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Bayly, fund managers on KiwiSaver for tenancy bonds

National Party finance spokesperson Andrew Bayly, says he doesn’t know if KiwiSaver providers were consulted about the party’s new KiwiSaver policy as the initiative was led by Chris Bishop.

Tuesday, July 18th 2023, 8:09AM 2 Comments

by Andrea Malcolm

The National election promise will allow under-30-year-olds to use KiwiSaver for tenancy bonds.

Housing spokesperson Bishop announced the intention to students at Auckland University. Under it students would be able to transfer money from their KiwiSaver to Tenancy Services and return it to their savings when the tenancy ended. They would also be able to transfer the bond to a new tenancy. There is a five year cap.

“The demand came from younger people, and particularly our young Nationals who said that for a lot of people, coming up with a bond is really difficult. And so it was a demand driven policy,” says Bayly.

He says National was concerned that people don’t withdraw money and not return it to KiwiSaver.

“That's why we're going to take that discretion out of the hands of the individual wanting to access it. The money goes straight to the Tenancy Tribunal and gets paid straight back into the KiwiSaver. No doubt it will have some administration costs for KiwiSaver providers, but they're used to withdrawing money out of KiwiSaver. It's not something that they’re not used to doing.”

Asked if he thinks the policy erodes the original purpose of KiwiSaver as a retirement scheme, he says that would be the case if the money was not paid back. On losing interest that would have accrued while the money is used for a tenancy bond, he says it would only be for brief amounts of time.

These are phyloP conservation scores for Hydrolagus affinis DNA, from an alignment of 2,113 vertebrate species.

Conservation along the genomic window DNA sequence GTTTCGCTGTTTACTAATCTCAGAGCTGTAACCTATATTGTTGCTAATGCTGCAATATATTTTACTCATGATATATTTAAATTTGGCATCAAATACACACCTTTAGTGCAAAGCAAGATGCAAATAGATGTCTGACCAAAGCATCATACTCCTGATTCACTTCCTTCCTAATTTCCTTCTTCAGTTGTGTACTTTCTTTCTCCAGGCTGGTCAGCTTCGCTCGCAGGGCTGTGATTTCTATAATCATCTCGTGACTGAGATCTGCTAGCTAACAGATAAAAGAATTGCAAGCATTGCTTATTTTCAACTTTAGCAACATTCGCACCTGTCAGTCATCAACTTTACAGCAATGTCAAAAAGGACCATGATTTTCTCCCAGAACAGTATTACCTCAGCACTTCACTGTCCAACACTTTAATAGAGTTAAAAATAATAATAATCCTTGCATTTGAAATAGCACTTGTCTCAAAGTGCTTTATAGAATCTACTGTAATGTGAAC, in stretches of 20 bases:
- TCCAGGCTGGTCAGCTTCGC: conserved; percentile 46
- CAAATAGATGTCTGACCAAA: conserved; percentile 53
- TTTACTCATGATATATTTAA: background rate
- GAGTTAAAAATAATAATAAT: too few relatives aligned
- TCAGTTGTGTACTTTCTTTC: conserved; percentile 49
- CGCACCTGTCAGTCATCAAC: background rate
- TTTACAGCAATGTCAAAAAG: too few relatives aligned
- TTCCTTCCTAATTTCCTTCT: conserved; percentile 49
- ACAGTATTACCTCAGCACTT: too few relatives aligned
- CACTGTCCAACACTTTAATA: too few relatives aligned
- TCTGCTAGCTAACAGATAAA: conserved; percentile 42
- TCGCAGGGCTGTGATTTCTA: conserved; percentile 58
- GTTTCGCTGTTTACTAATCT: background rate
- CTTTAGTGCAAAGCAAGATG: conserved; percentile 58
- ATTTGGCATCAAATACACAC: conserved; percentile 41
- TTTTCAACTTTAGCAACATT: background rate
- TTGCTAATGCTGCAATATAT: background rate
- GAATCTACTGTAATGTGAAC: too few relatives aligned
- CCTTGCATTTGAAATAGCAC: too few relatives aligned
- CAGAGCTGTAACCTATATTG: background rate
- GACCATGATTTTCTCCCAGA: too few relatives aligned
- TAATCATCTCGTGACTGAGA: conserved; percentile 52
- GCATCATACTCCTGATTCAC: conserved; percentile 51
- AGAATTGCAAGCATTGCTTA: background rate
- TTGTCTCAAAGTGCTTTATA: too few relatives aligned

Kernel Wealth Management CEO Dean Anderson says he wasn’t aware of providers being asked about the policy.

He says while he hasn’t seen the full details to make a fully formed judgment, continual changes to non-critical KiwiSaver settings risk undermining the confidence in the scheme as a whole.

“It makes people question what rules changes may come next, therefore they distrust it - it only takes two minutes reading social media comments to see this.

Sharesies CEO Leighton Roberts acknowledges the difficulty of scraping together a tenancy bond.

“Rent bonds are definitely an affordability problem - but the proposed policy to let under-30s access their KiwiSaver for tenancy bonds isn’t the right solution for New Zealanders.

“KiwiSaver is a scheme to help people save for their future and by relaxing how to access this money will inevitably lead to a lower balance for retirement or buying a house.

“It’s important to note that paying for tenancy bonds isn’t ring fenced to just those under 30s, it’s impacting Kiwis of all ages.”

Simplicity CEO Sam Stubbs says it's a political decision and he doesn’t have a view whether it’s a good or bad idea.

“Clearly the youth wing of the party has said it is and the party is accommodating it. I’ll leave it up to the politicians to decide whether it would be sufficiently attractive to enough people.

“There are people who will say it’s a slippery slope. KiwiSaver was designed as a retirement account. The more it becomes like a general saver account, the more it is deviating from its original purpose. But people shouldn’t confuse it with policies that take money out forever. It’s temporary so it’s more like a savings suspension.”

Financial Services Council (FSC) CEO Richard Klipin strongly reiterates that KiwiSaver is designed to be a long term retirement and savings tool for Kiwis.

“We want to ensure the thinking of this policy has considered the impact of reducing the KiwiSaver balances of young New Zealanders and therefore the flow on effect on the long term earnings of their KiwiSaver accounts.